The Corner

‘Yes We Can!’: Labor Groups Protest NYC McDonald’s

Labor groups held 30 protests against McDonald’s franchises across the country Tuesday. The focus of today’s protests is “wage theft,” part of an ongoing campaign to raise the federal minimum wage. 

In New York City, organizers chose to protest the McDonald’s at 33rd Street and 5th Avenue, across from the Empire State Building. 

The protest was planned for 11:30 am, but protestors did not show up on time. Around 11:45, reporters found protestors eating a late-morning meal and drinking coffee at a Wendy’s restaurant next door to McDonald’s.

When asked which fast food restaurant the wage theft opponents would protest next, one protestor responded, “All of them!” 

Protestors moved from brunch at Wendy’s to protesting at the neighboring McDonald’s. The protestors poured in to occupy the McDonald’s, with a large number of reporters following close behind.

The store manager quickly assembled what police officers he could find to kick out media members, but this reporter was able to order a coffee and sit in a booth as a paying customer. About 100 protestors and customers filled the lobby, and police moved to shut down the restaurant.

When restaurant operations stopped, a bearded and handcuffed Ronald McDonald was brought in to lead chants of “Yes we can! and “Every nickel every dime, we deserve our overtime!” 

Before the crowd could get too rowdy, police escorted the protestors to a designated picket line. 

As the crowd filed into place, protestors took turns speaking to the press. New York City Public Advocate Tish James stood next to the handcuffed Ronald McDonald and voiced her support for the action against a New York City business. 

“It’s hard enough for fast food workers to survive in this economy,” James said, and promised to push legislation to create a “wage theft” hotline.

While Tuesday’s protest in New York City was reported by AP to be smaller than previous years’ demonstrations, protestors can take solace in the steep minimum wage hike — from $7.25 to $8 — that took effect in the Big Apple January 1. New York’s minimum wage will hit $9 in 2015. 

During National Review’s interview with Papa John’s employee Shantel Walker, an organizer interrupted to ensure Walker was prepared to speak with the press. When this reporter continued speaking with Walker, the organizer ended the interview. This reporter was directed to the picket line, where workers were said to be “more than happy” to be interviewed.

None of the ten protestors National Review interviewed worked at the McDonald’s being protested. None of the employees of that location joined the protest.

Three black-leather-clad French women asked National Review what the protest was about. When they appeared not to understand that it was a minimum wage protest, this reporter raised his hands and shouted “Rah rah, give us more money.” The three visitors to the United States nodded and walked away.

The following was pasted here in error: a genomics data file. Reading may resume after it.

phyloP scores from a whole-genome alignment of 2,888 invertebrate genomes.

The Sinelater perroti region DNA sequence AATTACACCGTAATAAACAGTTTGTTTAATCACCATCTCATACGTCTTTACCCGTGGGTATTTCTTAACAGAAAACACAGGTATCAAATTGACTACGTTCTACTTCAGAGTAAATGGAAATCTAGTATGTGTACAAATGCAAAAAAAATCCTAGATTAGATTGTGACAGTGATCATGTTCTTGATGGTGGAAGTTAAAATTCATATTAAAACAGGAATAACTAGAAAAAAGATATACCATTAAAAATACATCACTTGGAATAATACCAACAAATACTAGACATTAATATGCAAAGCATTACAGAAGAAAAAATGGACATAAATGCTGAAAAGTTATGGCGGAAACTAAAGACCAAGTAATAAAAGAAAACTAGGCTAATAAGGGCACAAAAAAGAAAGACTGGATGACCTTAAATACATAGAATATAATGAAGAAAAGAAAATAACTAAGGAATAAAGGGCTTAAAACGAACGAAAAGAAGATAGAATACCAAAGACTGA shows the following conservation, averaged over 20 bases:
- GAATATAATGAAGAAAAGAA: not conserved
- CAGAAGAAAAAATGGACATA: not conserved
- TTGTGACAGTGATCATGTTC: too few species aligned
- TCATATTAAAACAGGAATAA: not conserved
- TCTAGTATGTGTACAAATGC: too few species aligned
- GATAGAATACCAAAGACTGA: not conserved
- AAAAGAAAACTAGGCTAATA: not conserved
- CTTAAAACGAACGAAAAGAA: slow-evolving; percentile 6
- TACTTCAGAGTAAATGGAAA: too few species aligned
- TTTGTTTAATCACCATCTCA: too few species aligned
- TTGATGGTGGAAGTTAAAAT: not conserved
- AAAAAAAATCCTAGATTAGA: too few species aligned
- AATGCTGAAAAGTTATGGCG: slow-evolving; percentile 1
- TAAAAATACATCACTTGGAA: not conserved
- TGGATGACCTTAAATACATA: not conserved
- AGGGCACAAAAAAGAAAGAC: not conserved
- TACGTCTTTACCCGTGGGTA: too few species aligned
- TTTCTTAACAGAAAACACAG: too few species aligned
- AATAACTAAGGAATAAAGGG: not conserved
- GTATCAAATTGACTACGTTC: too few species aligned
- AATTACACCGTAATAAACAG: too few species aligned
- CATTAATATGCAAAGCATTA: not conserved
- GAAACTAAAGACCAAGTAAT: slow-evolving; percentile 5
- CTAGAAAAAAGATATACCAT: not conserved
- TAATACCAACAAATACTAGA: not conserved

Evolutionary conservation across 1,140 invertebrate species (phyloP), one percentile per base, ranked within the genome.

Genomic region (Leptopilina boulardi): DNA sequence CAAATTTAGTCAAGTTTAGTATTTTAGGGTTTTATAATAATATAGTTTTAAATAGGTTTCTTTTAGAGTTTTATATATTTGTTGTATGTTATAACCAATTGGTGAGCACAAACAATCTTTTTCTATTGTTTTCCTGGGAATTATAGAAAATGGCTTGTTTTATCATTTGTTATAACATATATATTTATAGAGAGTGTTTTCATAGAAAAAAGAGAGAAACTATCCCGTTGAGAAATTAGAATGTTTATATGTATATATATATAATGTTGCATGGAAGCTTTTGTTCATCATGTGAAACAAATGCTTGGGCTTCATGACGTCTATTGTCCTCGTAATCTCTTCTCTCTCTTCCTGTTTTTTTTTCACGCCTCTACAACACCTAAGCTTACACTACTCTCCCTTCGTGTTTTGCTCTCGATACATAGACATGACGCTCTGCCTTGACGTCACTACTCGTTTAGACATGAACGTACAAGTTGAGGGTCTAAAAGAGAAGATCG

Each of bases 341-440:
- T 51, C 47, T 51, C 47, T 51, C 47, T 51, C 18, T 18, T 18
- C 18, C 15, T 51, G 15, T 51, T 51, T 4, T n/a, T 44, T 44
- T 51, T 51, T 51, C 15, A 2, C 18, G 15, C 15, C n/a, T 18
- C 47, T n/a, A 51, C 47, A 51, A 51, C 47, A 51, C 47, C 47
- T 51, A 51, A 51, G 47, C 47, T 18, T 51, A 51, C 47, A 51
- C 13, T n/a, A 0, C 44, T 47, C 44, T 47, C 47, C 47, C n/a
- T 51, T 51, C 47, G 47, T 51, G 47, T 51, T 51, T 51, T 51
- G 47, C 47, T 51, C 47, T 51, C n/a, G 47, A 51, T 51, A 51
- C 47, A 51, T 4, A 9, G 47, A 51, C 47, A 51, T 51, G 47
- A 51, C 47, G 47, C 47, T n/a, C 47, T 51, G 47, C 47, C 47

Most Popular

Law & the Courts

Obstruction Confusions

In his Lawfare critique of one of my several columns about the purported obstruction case against President Trump, Gabriel Schoenfeld loses me — as I suspect he will lose others — when he says of himself, “I do not think I am Trump-deranged.” Gabe graciously expresses fondness for me, and the feeling is ... Read More
Politics & Policy

Students’ Anti-Gun Views

Are children innocents or are they leaders? Are teenagers fully autonomous decision-makers, or are they lumps of mental clay, still being molded by unfolding brain development? The Left seems to have a particularly hard time deciding these days. Take, for example, the high-school students from Parkland, ... Read More
PC Culture

Kill Chic

We live in a society in which gratuitous violence is the trademark of video games, movies, and popular music. Kill this, shoot that in repugnant detail becomes a race to the visual and spoken bottom. We have gone from Sam Peckinpah’s realistic portrayal of violent death to a gory ritual of metal ripping ... Read More

Romney Is a Misfit for America

Mitt’s back. The former governor of Massachusetts and occasional native son of Michigan has a new persona: Mr. Utah. He’s going to bring Utah conservatism to the whole Republican party and to the country at large. Wholesome, efficient, industrious, faithful. “Utah has a lot to teach the politicians in ... Read More
Law & the Courts

What the Second Amendment Means Today

The horrifying school massacre in Parkland, Fla., has prompted another national debate about guns. Unfortunately, it seems that these conversations are never terribly constructive — they are too often dominated by screeching extremists on both sides of the aisle and armchair pundits who offer sweeping opinions ... Read More

Fire the FBI Chief

American government is supposed to look and sound like George Washington. What it actually looks and sounds like is Henry Hill from Goodfellas: bad suit, hand out, intoning the eternal mantra: “F*** you, pay me.” American government mostly works by interposition, standing between us, the free people at ... Read More
Film & TV

Black Panther’s Circle of Hype

The Marvel Cinematic Universe (MCU) first infantilizes its audience, then banalizes it, and, finally, controls it through marketing. This commercial strategy, geared toward adolescents of all ages, resembles the Democratic party’s political manipulation of black Americans, targeting that audience through its ... Read More